TENNIS

The Last Amateur Davis Cup And Arthur Ashe’s Sportsmanship

In 1968, the United States Davis Cup team, captained by Donald Dell and with Arthur Ashe as its top singles player, won the last-ever “amateur” Davis Cup. With its final-round win over Australia in Adelaide, the USA won the Cup for the first time since 1963 and began a five-year run for the U.S. as Cup champions.

The following is the report filed by Jack Parsons for World Tennis Magazine from the 1968 final, which also discusses the amazing sportsmanship of Ashe.

The annual Christmas pageant known as the Davis Cup Challenge Round was held in Australia for the 22nd time. In the past it has received rave reviews, but this year the critics had mixed feelings. Everyone acclaimed the overwhelmingly powerful American cast who had been training for their roles for eight months. They were nervously eager about their performance and at the conclusion they were so emotionally spent that several of them wept openly. The Australian actors did not have the same international reputation and their director actually used a 17-year-old novice who had no previous experience. They had not rehearsed as long and as hard as the Americans and although they, too, were keen at curtain time, they were tired at the end of the first act and a substitute was picked for Act II to replace the leading Australian star. The blasé Australian  public knew the denouément months in advance. As a result, the usual rush at the box office for advance tickets was slow and the house was not up to expectations. The critics complained that some of the amateur actors should have been replaced by professionals.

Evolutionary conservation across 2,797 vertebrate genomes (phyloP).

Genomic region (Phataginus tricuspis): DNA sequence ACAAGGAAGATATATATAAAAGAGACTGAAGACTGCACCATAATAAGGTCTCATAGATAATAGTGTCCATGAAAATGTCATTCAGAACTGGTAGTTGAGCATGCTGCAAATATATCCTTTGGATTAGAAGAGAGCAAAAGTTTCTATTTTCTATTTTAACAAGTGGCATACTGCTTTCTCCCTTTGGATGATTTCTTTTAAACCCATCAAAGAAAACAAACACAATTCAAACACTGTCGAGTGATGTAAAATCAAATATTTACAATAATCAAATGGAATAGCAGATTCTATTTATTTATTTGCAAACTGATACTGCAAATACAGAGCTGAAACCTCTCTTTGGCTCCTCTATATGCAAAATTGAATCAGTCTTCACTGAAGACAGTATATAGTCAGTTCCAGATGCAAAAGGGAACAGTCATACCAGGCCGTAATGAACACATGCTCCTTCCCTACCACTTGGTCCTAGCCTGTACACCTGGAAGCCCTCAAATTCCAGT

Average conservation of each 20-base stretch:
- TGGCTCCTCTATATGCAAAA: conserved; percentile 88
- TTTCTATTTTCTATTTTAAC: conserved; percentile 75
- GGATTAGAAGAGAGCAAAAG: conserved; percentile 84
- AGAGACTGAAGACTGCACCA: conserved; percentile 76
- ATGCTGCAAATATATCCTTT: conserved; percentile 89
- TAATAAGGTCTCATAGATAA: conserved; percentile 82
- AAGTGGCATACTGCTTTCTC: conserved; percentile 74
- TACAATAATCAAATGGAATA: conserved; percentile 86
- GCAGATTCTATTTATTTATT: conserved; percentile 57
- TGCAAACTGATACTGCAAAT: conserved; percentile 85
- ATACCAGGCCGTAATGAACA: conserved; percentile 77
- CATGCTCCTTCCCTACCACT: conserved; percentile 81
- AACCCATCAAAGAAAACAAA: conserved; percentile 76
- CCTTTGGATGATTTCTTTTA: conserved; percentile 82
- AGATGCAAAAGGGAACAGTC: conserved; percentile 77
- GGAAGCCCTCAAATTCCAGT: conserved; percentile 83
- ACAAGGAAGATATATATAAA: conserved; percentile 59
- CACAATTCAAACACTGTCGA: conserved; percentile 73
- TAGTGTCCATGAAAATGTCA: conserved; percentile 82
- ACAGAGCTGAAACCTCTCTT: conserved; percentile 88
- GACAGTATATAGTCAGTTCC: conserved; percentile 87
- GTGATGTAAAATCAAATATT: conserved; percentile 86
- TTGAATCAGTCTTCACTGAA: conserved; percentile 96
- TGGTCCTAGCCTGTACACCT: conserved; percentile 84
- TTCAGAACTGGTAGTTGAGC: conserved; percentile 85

The Americans gave a marvelous performance. Clark Graebner, who had been dropped from one of the two singles roles because of his poor record in Australia (he lost to Italian Junior Piero Toci), showed remarkable courage in fighting his way out of a slump and back onto the team. Although he had played in every smaller tie, he had been dropped for the Challenge Round in favor of Charlie Pasarell. He asked for a chance to get back into the act and he was given the opportunity in a series of four matches against Charlito. He won three of them and was reinstated by Dell. The wisdom of this choice was proved in the Challenge Round: Clark was down in both his matches and he won them both in five sets. Captain Donald Dell later said: “Clark grew in stature not by winning but by how he won.” Arthur Ashe never played his best (he had a bad arm and was not able to serve all-out) but he showed the real stuff by coming back from 6-8, 0-2 down, with Ruffels serving with new balls. His ability to relax often fools the gallery into thinking his play is loose; it is an illusion. He always seems to lift his game in the crisis. Lutz and Smith, the best amateur doubles team in the world, won comfortably. Young John Alexander was very nervous; he and Ruffels teamed badly. They had only played once before and it was an unlucky gamble. In the third and final act, Bill Bowrey saved Australian honor by beating Arthur Ashe in four sets. It was his finest performance.

Opening day was windy and cold. The conditions were such that neither player could show his best, but Graebner was serving extremely well and returning serve consistently. Bowrey often had to struggle to hold his own but he had his chances, Clark won the toss, elected to receive and was soon down 0-2, Bowrey also dropped his serve but took the set 10-8, Bill was down 4-5 in the second but had 15-40 on Clark’s serve to break back.

He lost that chance and the set, but had a 2-0 break in the third. Again at the start of the fifth set Bill had Graebner 15-40 on his opening serve. He was never in the match again Fatigue or poor conditions caused him to err on volley and play his overhead too safely. Graebner frequently called on his big delivery to pull him out of a hole, and he played his service returns carefully, going for the passing shot or the lob generally on his second shot.